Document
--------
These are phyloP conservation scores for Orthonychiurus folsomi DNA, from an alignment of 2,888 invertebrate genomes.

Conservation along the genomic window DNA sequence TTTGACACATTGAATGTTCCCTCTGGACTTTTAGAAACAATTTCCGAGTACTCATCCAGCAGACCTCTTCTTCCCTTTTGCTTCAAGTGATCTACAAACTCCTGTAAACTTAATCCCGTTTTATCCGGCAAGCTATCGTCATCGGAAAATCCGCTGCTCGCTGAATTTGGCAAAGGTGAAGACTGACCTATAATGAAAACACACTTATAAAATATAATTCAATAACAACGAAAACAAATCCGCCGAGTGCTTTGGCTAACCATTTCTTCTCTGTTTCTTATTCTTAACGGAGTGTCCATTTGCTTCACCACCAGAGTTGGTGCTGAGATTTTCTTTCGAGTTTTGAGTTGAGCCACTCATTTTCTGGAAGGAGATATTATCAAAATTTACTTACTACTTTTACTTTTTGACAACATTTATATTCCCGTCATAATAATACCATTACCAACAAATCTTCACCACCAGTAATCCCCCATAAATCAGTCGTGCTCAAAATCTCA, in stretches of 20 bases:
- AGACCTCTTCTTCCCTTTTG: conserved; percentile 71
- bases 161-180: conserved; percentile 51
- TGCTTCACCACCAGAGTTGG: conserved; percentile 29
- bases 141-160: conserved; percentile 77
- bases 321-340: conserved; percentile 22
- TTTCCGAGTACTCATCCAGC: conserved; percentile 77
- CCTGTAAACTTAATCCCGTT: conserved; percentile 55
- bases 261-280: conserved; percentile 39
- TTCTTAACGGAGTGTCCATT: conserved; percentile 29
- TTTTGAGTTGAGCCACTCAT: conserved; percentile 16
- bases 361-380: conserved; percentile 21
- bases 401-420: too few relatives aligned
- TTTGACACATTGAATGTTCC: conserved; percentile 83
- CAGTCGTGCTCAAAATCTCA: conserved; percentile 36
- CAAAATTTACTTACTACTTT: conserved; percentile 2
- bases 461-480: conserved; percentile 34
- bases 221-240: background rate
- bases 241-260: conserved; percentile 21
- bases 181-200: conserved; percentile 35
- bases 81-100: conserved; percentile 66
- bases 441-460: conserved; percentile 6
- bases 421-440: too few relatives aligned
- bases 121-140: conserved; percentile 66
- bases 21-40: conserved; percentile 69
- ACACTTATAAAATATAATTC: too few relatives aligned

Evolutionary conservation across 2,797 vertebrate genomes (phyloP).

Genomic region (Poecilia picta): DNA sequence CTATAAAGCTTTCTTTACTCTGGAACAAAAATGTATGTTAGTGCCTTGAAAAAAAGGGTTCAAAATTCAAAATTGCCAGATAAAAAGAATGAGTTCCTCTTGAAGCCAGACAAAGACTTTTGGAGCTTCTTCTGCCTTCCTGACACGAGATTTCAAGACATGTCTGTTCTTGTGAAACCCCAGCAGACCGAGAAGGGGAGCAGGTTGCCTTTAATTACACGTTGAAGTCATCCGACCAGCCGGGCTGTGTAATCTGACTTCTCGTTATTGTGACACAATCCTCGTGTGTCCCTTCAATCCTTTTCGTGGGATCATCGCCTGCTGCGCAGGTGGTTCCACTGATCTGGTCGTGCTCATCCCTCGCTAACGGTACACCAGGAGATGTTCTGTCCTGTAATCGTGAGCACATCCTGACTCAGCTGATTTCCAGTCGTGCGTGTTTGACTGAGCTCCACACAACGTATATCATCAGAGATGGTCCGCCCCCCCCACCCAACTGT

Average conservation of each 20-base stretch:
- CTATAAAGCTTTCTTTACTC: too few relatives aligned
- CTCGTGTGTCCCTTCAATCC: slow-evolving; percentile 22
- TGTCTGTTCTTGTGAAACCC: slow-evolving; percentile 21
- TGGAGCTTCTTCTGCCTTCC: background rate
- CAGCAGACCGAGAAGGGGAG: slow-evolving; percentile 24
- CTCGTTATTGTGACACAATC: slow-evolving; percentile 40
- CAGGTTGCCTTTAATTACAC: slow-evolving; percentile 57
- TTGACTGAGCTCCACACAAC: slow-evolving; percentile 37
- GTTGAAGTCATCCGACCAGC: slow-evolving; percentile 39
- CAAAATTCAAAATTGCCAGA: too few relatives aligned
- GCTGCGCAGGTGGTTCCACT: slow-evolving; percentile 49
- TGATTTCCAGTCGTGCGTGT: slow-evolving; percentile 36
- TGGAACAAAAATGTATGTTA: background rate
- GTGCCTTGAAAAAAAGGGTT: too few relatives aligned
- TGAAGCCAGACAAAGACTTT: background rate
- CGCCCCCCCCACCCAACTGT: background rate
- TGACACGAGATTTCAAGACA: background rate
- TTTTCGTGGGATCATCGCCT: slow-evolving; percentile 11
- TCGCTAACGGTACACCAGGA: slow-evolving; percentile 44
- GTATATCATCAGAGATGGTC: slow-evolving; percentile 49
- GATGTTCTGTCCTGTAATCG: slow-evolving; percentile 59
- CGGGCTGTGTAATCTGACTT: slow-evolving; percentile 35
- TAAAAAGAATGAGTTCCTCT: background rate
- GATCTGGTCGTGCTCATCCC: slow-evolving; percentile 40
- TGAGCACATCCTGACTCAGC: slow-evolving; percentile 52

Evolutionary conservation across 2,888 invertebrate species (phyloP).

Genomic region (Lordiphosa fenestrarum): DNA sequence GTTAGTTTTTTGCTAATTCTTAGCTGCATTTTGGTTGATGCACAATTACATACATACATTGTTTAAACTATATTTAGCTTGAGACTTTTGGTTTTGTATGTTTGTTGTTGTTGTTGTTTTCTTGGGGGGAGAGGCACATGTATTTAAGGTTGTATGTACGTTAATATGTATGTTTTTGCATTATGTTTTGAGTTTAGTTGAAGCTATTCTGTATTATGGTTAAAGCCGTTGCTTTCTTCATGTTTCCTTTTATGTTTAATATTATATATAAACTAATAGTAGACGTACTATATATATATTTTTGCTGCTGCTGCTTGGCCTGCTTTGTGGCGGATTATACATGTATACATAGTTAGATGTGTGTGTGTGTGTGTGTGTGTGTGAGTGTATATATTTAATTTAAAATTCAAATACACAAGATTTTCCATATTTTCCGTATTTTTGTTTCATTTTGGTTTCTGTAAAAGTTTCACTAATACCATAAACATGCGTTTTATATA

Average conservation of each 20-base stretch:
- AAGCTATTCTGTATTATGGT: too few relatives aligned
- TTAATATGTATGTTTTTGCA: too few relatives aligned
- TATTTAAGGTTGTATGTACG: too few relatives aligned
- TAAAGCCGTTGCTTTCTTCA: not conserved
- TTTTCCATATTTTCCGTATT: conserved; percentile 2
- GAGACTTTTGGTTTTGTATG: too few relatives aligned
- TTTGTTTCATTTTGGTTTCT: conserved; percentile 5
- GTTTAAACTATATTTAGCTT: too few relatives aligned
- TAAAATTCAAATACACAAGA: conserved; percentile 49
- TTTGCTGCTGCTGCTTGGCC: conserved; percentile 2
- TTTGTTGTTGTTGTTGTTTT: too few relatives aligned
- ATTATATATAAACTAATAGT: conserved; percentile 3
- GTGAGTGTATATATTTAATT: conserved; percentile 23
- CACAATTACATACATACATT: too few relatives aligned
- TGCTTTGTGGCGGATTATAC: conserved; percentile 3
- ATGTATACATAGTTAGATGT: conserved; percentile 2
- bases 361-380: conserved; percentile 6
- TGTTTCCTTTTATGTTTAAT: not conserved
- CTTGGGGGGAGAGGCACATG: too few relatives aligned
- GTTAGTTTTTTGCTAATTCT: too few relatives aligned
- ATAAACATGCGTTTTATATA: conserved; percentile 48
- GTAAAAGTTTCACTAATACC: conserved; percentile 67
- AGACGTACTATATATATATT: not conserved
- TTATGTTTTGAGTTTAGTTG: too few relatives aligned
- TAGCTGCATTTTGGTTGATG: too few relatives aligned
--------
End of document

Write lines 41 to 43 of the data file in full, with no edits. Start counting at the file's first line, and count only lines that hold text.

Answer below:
- GCTGCGCAGGTGGTTCCACT: slow-evolving; percentile 49
- TGATTTCCAGTCGTGCGTGT: slow-evolving; percentile 36
- TGGAACAAAAATGTATGTTA: background rate